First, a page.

1997-1998 El Niño
McPhaden, Michael J. Pacific Marine Environmental Laboratory, National Oceanic and Atmospheric Administration, Seattle, Washington.
- Changing air currents
- Drastic weather changes
- Marine ecological shifts
- Economic and environmental losses
- Observing and predicting trends
- ENSO observing system
- Mapping 1997–1998 El Niño
- ENSO forecasting
- Damage control
- Forecasting difficulties
- Climatic factors
- Links to Primary Literature
- Additional Readings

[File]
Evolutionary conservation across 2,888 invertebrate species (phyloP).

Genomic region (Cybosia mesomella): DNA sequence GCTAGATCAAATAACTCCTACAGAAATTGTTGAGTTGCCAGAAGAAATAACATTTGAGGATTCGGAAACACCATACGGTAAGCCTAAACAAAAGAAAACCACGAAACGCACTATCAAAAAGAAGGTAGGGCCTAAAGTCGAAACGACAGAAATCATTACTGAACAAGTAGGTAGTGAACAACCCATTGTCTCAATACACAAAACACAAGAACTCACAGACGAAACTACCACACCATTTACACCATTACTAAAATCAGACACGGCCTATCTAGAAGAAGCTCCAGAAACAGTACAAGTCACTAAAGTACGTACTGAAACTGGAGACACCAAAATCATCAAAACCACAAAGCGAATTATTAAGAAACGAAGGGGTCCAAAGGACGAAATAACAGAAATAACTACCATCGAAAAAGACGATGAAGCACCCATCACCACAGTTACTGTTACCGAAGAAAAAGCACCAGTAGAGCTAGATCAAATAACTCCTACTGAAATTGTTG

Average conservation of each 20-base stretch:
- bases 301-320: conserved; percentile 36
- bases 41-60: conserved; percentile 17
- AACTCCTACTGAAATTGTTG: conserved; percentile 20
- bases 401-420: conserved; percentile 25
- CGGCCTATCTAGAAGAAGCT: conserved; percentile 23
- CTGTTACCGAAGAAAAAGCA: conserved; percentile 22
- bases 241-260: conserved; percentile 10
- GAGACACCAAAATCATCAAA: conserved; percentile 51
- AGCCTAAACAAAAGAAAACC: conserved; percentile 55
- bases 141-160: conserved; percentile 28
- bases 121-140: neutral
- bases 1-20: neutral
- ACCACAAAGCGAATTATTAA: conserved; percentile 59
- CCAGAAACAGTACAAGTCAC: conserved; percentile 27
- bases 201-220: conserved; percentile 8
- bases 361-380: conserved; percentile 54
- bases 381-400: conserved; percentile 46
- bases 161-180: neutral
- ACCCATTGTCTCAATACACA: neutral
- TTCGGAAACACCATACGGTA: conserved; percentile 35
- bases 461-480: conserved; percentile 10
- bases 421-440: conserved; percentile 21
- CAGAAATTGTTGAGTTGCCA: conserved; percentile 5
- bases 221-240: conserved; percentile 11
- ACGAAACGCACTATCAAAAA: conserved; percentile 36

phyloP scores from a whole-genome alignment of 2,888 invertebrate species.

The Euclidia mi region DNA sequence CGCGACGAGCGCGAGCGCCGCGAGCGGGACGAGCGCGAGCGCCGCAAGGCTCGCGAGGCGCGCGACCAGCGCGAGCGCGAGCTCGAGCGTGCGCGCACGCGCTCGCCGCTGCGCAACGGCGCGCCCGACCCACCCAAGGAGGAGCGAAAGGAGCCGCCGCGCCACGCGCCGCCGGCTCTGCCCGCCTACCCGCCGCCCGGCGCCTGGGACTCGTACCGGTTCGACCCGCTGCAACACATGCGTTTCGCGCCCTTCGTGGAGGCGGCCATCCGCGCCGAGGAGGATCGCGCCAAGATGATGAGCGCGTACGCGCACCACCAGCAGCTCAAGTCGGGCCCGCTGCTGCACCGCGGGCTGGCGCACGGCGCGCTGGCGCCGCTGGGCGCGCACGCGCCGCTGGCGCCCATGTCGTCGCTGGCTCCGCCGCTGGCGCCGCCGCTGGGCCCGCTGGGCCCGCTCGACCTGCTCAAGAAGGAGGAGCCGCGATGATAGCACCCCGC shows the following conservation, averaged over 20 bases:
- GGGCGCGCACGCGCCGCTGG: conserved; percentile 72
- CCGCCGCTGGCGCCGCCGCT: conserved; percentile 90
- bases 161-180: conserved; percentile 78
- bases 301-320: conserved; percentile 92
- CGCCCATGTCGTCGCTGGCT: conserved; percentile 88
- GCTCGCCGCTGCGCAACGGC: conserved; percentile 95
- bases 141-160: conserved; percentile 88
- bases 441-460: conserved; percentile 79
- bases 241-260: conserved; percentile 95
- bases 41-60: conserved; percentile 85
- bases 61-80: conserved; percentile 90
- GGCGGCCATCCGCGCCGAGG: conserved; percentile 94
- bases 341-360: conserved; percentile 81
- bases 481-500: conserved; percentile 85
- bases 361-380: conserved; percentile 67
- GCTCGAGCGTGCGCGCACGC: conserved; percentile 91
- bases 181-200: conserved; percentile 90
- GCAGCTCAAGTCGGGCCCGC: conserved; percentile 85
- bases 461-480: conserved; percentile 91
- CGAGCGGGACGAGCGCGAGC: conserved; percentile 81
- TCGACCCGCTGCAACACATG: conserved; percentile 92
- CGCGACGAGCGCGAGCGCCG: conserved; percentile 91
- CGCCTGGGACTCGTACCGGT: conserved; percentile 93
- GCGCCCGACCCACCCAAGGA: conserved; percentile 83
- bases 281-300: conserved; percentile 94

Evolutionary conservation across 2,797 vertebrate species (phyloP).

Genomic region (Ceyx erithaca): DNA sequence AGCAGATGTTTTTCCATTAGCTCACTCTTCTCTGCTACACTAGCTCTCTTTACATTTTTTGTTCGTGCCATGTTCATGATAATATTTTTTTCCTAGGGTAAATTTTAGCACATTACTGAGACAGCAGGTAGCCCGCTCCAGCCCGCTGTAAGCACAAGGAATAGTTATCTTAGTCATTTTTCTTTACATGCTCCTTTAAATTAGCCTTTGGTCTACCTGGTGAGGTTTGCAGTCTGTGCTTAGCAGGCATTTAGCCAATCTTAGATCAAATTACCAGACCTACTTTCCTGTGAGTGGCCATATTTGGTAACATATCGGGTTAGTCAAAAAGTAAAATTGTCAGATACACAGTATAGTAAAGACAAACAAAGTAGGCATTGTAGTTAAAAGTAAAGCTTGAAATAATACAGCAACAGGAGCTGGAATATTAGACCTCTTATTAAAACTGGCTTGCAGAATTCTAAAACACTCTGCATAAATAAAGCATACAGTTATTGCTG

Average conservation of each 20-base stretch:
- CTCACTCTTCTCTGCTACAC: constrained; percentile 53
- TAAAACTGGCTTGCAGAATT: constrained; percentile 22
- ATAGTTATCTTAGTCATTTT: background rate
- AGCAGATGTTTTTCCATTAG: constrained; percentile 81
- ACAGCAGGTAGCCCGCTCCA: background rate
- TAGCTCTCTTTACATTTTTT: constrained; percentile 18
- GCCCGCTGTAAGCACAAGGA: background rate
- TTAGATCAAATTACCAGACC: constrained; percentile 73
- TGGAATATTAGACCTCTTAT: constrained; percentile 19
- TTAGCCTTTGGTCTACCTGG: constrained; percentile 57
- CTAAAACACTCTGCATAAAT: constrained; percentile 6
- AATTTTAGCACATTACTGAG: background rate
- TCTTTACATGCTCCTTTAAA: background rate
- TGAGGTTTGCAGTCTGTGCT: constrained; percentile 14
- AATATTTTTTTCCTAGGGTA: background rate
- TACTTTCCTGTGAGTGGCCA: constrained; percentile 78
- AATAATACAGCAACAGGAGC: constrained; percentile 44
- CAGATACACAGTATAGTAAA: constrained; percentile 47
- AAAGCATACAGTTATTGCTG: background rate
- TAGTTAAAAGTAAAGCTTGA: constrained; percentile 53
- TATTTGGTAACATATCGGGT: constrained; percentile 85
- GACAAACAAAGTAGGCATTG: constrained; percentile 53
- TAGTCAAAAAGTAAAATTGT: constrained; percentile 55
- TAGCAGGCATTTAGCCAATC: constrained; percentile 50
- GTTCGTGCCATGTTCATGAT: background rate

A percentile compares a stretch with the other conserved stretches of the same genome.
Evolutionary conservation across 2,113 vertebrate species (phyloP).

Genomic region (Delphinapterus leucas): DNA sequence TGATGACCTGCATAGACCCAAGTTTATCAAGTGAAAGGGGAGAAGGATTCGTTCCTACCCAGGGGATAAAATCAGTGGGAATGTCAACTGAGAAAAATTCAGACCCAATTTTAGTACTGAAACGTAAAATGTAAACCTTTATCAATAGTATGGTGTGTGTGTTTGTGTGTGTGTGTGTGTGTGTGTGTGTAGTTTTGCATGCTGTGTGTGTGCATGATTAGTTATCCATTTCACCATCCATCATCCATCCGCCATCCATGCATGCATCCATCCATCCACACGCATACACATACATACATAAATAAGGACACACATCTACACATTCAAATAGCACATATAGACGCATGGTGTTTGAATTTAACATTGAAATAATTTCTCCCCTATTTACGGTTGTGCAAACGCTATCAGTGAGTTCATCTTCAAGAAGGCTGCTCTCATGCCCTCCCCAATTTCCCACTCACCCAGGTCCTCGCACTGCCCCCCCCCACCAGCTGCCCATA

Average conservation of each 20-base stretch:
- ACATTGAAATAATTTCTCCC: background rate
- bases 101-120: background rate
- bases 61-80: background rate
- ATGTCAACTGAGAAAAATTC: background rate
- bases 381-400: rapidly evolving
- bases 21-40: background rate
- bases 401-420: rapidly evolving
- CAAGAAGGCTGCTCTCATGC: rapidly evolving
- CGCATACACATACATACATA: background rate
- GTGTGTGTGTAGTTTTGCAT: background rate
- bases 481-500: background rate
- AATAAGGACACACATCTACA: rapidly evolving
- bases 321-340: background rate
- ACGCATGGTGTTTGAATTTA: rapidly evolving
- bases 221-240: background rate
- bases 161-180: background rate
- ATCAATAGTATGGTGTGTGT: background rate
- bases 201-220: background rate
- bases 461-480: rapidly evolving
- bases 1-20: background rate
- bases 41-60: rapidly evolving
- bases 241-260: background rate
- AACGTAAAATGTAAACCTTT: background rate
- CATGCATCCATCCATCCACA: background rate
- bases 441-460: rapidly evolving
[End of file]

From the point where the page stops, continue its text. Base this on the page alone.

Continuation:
El Niño is a warming of the tropical Pacific Ocean that occurs roughly every 3 to 7 years. It develops in association with swings in atmospheric pressure known as the Southern Oscillation. During El Niño, the tradewinds weaken along the Equator as atmospheric pressure rises in the western Pacific and falls in the eastern Pacific. This condition allows warm water, normally confined to the far western Pacific, to migrate eastward. Upwelling, a process which brings nutrient-rich cold water to the surface along the coast of South America and along the Equator, is shut down, and sea surface temperatures warm in the central and eastern Pacific. Deep cumulus clouds and heavy rains, normally occurring in the western Pacific over the warmest water, migrate eastward in response to these surface temperature changes. These changes leave the western Pacific dry but bring torrential rains to the islands of the central Pacific and the west coast of South America.
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